Gates said Manafort did some work for Yanukovych’s successor, Petro Poroshenko, though he didn’t specify what, and Poroshenko's office denied that.

Manafort also tried to cobble together clients from a successor party to the Party of the Regions, the Opposition Bloc, he said.

But by 2015, his consulting company had no clients whatsoever, and Manafort was hard up for cash to fund what prosecutors described as a lavish lifestyle with at least six homes for him and his relatives, expensive landscaping, and fine tailored suits.

In August 2015, Manafort was complaining to Gates that his company hadn’t been paid for the political work it did for the Opposition Bloc. So Manafort’s Ukrainian point man, Konstantin Kilimnik, wrote an e-mail to Gates, detailing how he would be getting the Opposition Bloc to pay.

"This is to calm Paul down," Kilimnik wrote to Gates on August 25, 2015.

Manafort became Trump’s campaign manager in June 2016, but then was fired in August of that year, amid revelations of his off-the-books payments from the Ukrainian political figures.

Gates, meanwhile, whom Manafort had hired to work on Trump’s campaign, stayed with the campaign through Trump’s January 2017 inauguration. He was arrested and charged later that year.

Second Trial

Earlier in the trial, prosecutors called a series of witnesses -- including a suit tailor, a home renovator, a real estate agent, and a landscape designer -- seeking to demonstrate what they said was Manafort’s free-spending lifestyle.

Prosecutors have said they intend to complete their arguments as early as next week. Once that happens, Manafort's defense team will present its case to try and convince the jury of his innocence.

If the trial continues quickly, it could wrap up before a second, more consequential trial against Manafort is scheduled to begin in September.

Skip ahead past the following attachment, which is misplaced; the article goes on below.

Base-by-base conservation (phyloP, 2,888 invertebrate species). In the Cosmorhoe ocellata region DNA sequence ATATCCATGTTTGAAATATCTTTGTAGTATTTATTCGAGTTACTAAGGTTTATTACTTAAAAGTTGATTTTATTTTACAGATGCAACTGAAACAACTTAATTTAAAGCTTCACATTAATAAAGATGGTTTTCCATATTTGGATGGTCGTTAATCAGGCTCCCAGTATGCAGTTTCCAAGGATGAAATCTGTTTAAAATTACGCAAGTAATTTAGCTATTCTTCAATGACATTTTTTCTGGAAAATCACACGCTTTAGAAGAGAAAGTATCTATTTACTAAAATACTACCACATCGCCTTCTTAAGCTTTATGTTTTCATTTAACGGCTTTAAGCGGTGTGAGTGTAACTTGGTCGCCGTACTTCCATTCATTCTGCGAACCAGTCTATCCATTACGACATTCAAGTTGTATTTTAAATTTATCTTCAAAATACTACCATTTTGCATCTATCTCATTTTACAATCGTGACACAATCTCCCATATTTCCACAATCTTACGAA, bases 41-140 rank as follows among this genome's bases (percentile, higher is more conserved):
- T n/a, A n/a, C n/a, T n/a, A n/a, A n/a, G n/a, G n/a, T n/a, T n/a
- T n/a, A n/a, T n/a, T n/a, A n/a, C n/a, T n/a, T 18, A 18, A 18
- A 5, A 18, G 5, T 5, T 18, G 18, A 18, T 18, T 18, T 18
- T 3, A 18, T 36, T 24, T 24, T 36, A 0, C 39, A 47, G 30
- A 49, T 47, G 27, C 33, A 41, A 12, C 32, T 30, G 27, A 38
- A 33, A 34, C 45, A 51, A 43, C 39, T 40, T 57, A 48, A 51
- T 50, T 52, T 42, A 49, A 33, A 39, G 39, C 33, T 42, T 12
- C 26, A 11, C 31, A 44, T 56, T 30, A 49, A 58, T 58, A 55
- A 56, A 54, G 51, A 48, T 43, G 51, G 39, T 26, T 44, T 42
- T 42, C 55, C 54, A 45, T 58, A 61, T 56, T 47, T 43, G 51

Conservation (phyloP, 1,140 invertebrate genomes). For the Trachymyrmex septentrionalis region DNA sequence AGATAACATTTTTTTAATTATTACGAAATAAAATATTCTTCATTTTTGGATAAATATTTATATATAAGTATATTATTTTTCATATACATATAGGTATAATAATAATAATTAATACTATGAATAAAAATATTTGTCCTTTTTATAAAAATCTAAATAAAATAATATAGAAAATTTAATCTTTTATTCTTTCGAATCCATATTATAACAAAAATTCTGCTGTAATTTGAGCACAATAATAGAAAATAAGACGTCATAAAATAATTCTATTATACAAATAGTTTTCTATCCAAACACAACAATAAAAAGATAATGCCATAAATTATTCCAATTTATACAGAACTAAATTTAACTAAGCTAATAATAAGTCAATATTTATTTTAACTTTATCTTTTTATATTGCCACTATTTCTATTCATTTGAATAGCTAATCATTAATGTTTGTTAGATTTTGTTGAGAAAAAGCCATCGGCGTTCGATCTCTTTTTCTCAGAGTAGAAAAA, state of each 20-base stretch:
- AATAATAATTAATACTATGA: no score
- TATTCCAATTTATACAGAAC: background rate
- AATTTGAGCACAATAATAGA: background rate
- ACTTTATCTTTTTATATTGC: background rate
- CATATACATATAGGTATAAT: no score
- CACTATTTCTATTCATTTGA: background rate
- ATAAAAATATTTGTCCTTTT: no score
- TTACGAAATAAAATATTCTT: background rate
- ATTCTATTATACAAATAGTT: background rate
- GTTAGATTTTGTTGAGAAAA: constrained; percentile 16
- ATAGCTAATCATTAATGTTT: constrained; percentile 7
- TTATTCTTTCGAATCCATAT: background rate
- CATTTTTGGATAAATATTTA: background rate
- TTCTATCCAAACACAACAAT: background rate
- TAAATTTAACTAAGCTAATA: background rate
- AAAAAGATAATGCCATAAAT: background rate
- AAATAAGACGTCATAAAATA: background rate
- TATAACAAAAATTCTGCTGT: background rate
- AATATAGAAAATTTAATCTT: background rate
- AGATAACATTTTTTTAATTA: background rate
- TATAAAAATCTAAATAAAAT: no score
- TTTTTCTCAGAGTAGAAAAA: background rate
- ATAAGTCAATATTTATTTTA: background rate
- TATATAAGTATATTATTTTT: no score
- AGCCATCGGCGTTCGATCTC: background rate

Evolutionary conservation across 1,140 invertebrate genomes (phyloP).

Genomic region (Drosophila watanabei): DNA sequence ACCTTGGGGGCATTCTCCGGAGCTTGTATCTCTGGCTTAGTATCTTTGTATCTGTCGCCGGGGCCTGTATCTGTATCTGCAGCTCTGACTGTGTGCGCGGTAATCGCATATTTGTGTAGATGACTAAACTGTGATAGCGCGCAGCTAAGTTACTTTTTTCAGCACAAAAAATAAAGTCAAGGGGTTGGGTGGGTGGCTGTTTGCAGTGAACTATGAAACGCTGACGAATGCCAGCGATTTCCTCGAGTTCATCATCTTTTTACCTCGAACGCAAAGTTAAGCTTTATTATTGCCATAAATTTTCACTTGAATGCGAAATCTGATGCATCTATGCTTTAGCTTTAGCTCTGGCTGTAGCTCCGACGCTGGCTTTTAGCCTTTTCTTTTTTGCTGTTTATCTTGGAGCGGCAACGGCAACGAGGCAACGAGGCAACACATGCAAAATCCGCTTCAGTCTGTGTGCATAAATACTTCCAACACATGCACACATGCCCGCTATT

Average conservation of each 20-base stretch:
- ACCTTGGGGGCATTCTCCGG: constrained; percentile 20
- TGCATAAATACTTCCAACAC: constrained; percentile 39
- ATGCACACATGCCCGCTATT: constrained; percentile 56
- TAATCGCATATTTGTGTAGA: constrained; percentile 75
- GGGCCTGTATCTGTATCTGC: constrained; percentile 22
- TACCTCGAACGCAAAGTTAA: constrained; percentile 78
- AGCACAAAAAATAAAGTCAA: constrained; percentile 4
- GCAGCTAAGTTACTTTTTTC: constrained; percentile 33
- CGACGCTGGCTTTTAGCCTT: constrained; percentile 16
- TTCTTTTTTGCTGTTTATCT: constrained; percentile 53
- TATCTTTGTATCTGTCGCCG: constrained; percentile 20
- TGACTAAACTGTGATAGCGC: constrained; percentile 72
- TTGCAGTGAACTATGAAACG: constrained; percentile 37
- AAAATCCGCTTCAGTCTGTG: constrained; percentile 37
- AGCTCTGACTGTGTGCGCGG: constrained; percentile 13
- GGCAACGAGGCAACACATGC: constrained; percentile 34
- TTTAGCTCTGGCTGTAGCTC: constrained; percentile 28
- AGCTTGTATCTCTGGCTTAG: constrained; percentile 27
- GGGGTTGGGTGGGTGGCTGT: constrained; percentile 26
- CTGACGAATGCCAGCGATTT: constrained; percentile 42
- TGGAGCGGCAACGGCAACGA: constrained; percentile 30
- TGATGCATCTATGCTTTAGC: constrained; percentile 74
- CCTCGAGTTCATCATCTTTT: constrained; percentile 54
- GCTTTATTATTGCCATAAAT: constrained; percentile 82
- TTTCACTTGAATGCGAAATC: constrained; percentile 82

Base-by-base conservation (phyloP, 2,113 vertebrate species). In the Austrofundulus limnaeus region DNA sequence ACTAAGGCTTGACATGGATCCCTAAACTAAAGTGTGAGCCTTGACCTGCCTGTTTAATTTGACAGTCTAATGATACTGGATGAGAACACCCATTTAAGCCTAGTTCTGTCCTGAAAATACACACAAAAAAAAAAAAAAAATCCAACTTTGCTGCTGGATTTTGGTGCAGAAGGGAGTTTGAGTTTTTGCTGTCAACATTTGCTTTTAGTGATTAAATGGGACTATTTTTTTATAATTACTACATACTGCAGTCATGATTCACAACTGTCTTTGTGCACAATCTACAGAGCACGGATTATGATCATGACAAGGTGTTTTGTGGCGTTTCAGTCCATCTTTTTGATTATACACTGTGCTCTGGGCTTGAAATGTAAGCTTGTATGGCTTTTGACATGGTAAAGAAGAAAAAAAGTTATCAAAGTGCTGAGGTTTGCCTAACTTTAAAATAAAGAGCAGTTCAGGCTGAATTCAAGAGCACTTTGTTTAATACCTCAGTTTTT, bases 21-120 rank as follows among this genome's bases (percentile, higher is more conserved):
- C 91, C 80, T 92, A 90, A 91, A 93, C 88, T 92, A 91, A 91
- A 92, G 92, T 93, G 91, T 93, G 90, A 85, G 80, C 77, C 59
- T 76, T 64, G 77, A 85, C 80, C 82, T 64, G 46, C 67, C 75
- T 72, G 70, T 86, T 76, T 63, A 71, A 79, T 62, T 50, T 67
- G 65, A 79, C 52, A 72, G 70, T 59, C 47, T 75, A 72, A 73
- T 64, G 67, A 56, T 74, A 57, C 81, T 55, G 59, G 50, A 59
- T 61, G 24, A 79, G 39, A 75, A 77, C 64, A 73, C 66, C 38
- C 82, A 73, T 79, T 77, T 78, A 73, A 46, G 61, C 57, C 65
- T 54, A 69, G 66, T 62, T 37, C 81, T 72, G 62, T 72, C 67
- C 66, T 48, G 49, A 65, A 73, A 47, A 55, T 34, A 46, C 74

That trial, in a U.S. district court in Washington, D.C., focuses on allegations that Manafort failed to register as a foreign agent when he was working for Yanukovych and his political party.

While Manafort's case is the first that Mueller has brought to trial, the special counsel has charged 31 other people with dozens of offenses, including conspiracy, failure to register as foreign agents, and lying to federal law enforcement.

In one major case, Mueller charged 12 Russian military intelligence officers with hacking and leaking Democratic Party documents in an attempt to sway the 2016 U.S. presidential election.

In addition to Gates, Trump's first national security adviser, Michael Flynn, has pleaded guilty to charges stemming from the Mueller investigation.

Trump has repeatedly attacked the investigation, denying any effort by him or his associates to collude with Russian officials to sway the election.

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    Mike Eckel

    Mike Eckel is a senior correspondent in Prague, where he reports on developments in Russia, Ukraine, and around the former Soviet Union, as well as news involving cybercrime and money laundering. Before joining RFE/RL in 2015, he worked for the Associated Press in Moscow. He has also reported and edited for The Christian Science Monitor, Al Jazeera America, Voice of America, and the Vladivostok News.